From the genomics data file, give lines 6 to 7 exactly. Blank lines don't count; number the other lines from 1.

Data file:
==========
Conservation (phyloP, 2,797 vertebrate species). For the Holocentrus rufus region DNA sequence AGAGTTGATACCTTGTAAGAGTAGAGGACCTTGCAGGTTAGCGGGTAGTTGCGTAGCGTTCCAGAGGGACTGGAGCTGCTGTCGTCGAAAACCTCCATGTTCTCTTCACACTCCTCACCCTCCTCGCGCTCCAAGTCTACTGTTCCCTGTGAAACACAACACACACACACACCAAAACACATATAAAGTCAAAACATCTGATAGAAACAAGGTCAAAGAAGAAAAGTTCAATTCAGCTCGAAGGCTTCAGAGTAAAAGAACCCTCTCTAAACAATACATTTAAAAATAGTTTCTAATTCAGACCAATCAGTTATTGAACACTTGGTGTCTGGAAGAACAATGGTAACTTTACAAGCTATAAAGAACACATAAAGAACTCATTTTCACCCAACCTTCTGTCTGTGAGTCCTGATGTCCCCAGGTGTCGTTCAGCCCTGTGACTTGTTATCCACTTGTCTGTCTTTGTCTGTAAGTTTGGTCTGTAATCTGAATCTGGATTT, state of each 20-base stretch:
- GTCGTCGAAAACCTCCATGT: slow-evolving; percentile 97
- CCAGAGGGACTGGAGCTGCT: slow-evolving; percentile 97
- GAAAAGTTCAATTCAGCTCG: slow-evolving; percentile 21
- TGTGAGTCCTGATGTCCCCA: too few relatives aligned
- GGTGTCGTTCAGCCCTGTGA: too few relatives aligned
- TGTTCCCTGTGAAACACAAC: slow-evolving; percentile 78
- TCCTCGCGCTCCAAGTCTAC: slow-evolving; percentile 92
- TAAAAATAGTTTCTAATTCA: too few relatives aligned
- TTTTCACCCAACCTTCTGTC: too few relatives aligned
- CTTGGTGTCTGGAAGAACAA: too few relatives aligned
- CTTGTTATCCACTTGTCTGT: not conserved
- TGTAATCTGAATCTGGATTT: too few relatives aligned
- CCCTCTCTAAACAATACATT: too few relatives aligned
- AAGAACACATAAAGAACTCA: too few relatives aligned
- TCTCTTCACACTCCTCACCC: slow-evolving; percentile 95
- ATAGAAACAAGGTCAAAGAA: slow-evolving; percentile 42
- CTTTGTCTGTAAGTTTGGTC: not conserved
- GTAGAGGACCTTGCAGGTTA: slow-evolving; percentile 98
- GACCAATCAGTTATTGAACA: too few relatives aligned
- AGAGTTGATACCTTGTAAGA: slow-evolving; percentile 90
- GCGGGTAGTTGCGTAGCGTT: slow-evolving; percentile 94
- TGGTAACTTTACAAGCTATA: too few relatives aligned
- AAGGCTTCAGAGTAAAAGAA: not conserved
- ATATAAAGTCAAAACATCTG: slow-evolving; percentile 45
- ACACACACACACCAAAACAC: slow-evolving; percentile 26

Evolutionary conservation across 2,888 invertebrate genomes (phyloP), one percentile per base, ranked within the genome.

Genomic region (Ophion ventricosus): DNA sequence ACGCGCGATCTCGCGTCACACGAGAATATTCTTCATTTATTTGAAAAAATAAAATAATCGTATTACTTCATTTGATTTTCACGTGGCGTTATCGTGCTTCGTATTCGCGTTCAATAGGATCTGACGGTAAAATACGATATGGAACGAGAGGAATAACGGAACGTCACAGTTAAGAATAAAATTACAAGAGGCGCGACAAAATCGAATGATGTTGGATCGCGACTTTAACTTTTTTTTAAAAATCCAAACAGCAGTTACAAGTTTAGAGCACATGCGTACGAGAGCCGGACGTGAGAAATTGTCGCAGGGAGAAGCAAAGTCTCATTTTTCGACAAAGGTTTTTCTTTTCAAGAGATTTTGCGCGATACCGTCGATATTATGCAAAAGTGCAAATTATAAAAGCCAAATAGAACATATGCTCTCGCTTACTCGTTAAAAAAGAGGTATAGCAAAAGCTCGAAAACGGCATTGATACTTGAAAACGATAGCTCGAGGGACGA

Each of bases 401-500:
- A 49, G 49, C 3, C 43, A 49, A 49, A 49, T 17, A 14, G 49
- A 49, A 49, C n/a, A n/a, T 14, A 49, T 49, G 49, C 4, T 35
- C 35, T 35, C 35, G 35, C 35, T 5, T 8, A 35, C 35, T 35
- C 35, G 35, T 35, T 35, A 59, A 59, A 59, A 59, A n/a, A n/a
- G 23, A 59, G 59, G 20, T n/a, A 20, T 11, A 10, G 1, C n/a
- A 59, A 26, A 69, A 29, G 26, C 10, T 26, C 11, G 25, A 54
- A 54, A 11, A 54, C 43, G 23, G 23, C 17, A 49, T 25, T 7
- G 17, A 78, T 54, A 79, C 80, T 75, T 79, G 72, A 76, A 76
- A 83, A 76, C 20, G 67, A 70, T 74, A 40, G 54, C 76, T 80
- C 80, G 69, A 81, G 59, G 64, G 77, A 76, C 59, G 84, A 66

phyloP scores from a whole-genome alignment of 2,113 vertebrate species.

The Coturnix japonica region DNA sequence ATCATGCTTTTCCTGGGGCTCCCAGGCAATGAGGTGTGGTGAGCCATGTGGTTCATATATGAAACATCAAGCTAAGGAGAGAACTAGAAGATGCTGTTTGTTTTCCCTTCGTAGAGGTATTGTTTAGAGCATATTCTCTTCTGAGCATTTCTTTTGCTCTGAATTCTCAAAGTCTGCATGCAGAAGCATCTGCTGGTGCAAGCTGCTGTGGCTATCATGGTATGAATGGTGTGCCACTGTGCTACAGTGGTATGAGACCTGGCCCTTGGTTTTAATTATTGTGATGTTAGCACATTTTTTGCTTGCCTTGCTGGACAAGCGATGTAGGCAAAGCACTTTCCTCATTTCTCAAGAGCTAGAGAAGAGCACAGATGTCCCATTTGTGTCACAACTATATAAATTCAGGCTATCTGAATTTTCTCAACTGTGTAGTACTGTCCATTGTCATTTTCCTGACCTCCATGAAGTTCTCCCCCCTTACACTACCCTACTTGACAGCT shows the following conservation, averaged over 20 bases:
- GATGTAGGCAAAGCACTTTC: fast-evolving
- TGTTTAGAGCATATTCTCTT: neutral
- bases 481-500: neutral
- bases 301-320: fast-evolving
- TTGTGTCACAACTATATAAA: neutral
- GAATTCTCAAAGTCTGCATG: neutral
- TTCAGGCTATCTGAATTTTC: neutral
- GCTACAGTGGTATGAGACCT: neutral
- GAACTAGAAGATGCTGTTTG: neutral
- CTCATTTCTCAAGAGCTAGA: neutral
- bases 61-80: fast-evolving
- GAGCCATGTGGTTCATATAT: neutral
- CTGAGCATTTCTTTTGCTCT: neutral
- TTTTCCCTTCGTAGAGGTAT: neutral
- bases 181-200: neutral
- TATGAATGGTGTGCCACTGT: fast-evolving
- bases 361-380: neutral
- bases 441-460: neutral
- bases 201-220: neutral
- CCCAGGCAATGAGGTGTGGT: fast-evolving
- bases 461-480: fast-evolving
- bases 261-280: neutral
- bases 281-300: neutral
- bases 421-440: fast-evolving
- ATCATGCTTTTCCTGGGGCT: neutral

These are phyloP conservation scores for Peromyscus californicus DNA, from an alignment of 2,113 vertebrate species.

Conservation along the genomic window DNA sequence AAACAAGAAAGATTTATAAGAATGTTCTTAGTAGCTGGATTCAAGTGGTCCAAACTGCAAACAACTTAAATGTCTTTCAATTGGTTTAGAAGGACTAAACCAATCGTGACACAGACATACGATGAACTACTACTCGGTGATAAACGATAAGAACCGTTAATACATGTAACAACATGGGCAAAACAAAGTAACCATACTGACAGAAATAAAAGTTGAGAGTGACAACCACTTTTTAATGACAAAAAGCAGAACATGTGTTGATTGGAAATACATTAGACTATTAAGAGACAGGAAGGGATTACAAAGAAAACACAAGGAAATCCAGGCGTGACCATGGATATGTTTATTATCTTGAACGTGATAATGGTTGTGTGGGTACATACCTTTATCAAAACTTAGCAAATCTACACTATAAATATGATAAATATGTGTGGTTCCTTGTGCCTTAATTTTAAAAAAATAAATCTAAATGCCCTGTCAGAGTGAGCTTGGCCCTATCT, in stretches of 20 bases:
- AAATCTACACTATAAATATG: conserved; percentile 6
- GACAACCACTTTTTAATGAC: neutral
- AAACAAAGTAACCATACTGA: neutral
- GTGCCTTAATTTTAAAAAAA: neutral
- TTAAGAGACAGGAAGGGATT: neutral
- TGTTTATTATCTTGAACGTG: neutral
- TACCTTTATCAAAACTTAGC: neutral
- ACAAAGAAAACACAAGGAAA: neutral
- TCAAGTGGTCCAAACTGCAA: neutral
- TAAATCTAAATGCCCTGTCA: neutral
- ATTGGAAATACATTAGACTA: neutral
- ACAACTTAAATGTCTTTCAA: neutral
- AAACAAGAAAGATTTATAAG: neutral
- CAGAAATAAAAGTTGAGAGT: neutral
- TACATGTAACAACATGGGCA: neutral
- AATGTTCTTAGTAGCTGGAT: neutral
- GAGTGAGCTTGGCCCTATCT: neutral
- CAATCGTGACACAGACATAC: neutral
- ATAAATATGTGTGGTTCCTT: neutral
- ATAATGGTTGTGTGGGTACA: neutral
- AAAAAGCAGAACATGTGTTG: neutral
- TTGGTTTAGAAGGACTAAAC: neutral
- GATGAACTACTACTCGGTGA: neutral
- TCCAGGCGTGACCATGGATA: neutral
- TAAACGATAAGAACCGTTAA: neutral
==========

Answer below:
- GGTGTCGTTCAGCCCTGTGA: too few relatives aligned
- TGTTCCCTGTGAAACACAAC: slow-evolving; percentile 78